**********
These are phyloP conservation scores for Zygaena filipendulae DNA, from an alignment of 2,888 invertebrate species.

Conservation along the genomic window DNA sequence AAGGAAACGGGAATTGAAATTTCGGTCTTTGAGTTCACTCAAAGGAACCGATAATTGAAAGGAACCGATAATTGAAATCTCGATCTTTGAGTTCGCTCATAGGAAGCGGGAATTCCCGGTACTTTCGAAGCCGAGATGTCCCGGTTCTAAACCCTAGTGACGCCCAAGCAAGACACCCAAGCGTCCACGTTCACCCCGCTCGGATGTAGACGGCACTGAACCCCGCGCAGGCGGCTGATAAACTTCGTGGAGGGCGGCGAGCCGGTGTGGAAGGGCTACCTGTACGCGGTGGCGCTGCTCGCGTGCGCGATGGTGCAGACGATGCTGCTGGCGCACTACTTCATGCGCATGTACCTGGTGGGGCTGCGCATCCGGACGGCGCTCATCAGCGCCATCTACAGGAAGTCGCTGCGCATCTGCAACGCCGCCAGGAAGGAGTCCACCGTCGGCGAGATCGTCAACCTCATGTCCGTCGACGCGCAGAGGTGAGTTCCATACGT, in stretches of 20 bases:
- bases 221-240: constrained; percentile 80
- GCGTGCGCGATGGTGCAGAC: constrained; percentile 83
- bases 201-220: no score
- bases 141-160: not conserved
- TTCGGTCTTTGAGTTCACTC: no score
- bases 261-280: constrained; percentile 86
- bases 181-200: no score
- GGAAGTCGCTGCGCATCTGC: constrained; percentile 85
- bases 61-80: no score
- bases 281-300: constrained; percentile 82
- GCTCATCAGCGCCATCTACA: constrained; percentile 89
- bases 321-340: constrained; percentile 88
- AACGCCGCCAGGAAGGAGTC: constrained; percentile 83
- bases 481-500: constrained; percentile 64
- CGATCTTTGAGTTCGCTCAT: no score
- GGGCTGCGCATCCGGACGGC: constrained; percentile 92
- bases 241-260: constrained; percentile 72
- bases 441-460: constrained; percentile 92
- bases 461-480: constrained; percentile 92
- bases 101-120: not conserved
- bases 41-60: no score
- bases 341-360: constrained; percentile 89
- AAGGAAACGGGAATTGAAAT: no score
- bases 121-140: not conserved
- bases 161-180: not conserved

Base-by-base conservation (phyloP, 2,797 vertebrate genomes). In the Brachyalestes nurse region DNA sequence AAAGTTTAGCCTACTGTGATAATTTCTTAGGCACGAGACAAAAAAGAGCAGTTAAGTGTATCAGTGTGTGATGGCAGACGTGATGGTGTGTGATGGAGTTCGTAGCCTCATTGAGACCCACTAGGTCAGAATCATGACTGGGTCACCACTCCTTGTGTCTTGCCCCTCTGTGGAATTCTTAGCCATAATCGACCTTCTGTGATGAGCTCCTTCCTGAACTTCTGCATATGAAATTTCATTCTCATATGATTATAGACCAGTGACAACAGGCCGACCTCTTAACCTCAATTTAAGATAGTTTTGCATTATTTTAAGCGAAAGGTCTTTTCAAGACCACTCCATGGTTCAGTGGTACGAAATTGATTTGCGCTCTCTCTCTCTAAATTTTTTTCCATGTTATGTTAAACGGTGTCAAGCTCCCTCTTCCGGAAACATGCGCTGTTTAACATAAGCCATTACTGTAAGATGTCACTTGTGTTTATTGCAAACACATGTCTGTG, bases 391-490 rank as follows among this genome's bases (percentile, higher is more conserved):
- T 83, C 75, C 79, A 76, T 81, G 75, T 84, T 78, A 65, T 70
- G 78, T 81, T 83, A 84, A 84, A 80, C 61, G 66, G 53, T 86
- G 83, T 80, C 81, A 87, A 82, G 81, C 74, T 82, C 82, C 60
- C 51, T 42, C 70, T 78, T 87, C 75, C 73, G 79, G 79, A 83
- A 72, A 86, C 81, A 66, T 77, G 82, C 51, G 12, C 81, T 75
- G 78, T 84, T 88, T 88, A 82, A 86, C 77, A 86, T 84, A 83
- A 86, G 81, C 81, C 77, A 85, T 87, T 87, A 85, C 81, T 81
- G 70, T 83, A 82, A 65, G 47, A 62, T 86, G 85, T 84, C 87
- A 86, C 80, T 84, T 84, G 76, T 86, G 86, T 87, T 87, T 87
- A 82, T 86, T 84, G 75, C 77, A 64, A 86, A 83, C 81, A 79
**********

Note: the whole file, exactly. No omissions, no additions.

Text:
These are phyloP conservation scores for Zygaena filipendulae DNA, from an alignment of 2,888 invertebrate species.

Conservation along the genomic window DNA sequence AAGGAAACGGGAATTGAAATTTCGGTCTTTGAGTTCACTCAAAGGAACCGATAATTGAAAGGAACCGATAATTGAAATCTCGATCTTTGAGTTCGCTCATAGGAAGCGGGAATTCCCGGTACTTTCGAAGCCGAGATGTCCCGGTTCTAAACCCTAGTGACGCCCAAGCAAGACACCCAAGCGTCCACGTTCACCCCGCTCGGATGTAGACGGCACTGAACCCCGCGCAGGCGGCTGATAAACTTCGTGGAGGGCGGCGAGCCGGTGTGGAAGGGCTACCTGTACGCGGTGGCGCTGCTCGCGTGCGCGATGGTGCAGACGATGCTGCTGGCGCACTACTTCATGCGCATGTACCTGGTGGGGCTGCGCATCCGGACGGCGCTCATCAGCGCCATCTACAGGAAGTCGCTGCGCATCTGCAACGCCGCCAGGAAGGAGTCCACCGTCGGCGAGATCGTCAACCTCATGTCCGTCGACGCGCAGAGGTGAGTTCCATACGT, in stretches of 20 bases:
- bases 221-240: constrained; percentile 80
- GCGTGCGCGATGGTGCAGAC: constrained; percentile 83
- bases 201-220: no score
- bases 141-160: not conserved
- TTCGGTCTTTGAGTTCACTC: no score
- bases 261-280: constrained; percentile 86
- bases 181-200: no score
- GGAAGTCGCTGCGCATCTGC: constrained; percentile 85
- bases 61-80: no score
- bases 281-300: constrained; percentile 82
- GCTCATCAGCGCCATCTACA: constrained; percentile 89
- bases 321-340: constrained; percentile 88
- AACGCCGCCAGGAAGGAGTC: constrained; percentile 83
- bases 481-500: constrained; percentile 64
- CGATCTTTGAGTTCGCTCAT: no score
- GGGCTGCGCATCCGGACGGC: constrained; percentile 92
- bases 241-260: constrained; percentile 72
- bases 441-460: constrained; percentile 92
- bases 461-480: constrained; percentile 92
- bases 101-120: not conserved
- bases 41-60: no score
- bases 341-360: constrained; percentile 89
- AAGGAAACGGGAATTGAAAT: no score
- bases 121-140: not conserved
- bases 161-180: not conserved

Base-by-base conservation (phyloP, 2,797 vertebrate genomes). In the Brachyalestes nurse region DNA sequence AAAGTTTAGCCTACTGTGATAATTTCTTAGGCACGAGACAAAAAAGAGCAGTTAAGTGTATCAGTGTGTGATGGCAGACGTGATGGTGTGTGATGGAGTTCGTAGCCTCATTGAGACCCACTAGGTCAGAATCATGACTGGGTCACCACTCCTTGTGTCTTGCCCCTCTGTGGAATTCTTAGCCATAATCGACCTTCTGTGATGAGCTCCTTCCTGAACTTCTGCATATGAAATTTCATTCTCATATGATTATAGACCAGTGACAACAGGCCGACCTCTTAACCTCAATTTAAGATAGTTTTGCATTATTTTAAGCGAAAGGTCTTTTCAAGACCACTCCATGGTTCAGTGGTACGAAATTGATTTGCGCTCTCTCTCTCTAAATTTTTTTCCATGTTATGTTAAACGGTGTCAAGCTCCCTCTTCCGGAAACATGCGCTGTTTAACATAAGCCATTACTGTAAGATGTCACTTGTGTTTATTGCAAACACATGTCTGTG, bases 391-490 rank as follows among this genome's bases (percentile, higher is more conserved):
- T 83, C 75, C 79, A 76, T 81, G 75, T 84, T 78, A 65, T 70
- G 78, T 81, T 83, A 84, A 84, A 80, C 61, G 66, G 53, T 86
- G 83, T 80, C 81, A 87, A 82, G 81, C 74, T 82, C 82, C 60
- C 51, T 42, C 70, T 78, T 87, C 75, C 73, G 79, G 79, A 83
- A 72, A 86, C 81, A 66, T 77, G 82, C 51, G 12, C 81, T 75
- G 78, T 84, T 88, T 88, A 82, A 86, C 77, A 86, T 84, A 83
- A 86, G 81, C 81, C 77, A 85, T 87, T 87, A 85, C 81, T 81
- G 70, T 83, A 82, A 65, G 47, A 62, T 86, G 85, T 84, C 87
- A 86, C 80, T 84, T 84, G 76, T 86, G 86, T 87, T 87, T 87
- A 82, T 86, T 84, G 75, C 77, A 64, A 86, A 83, C 81, A 79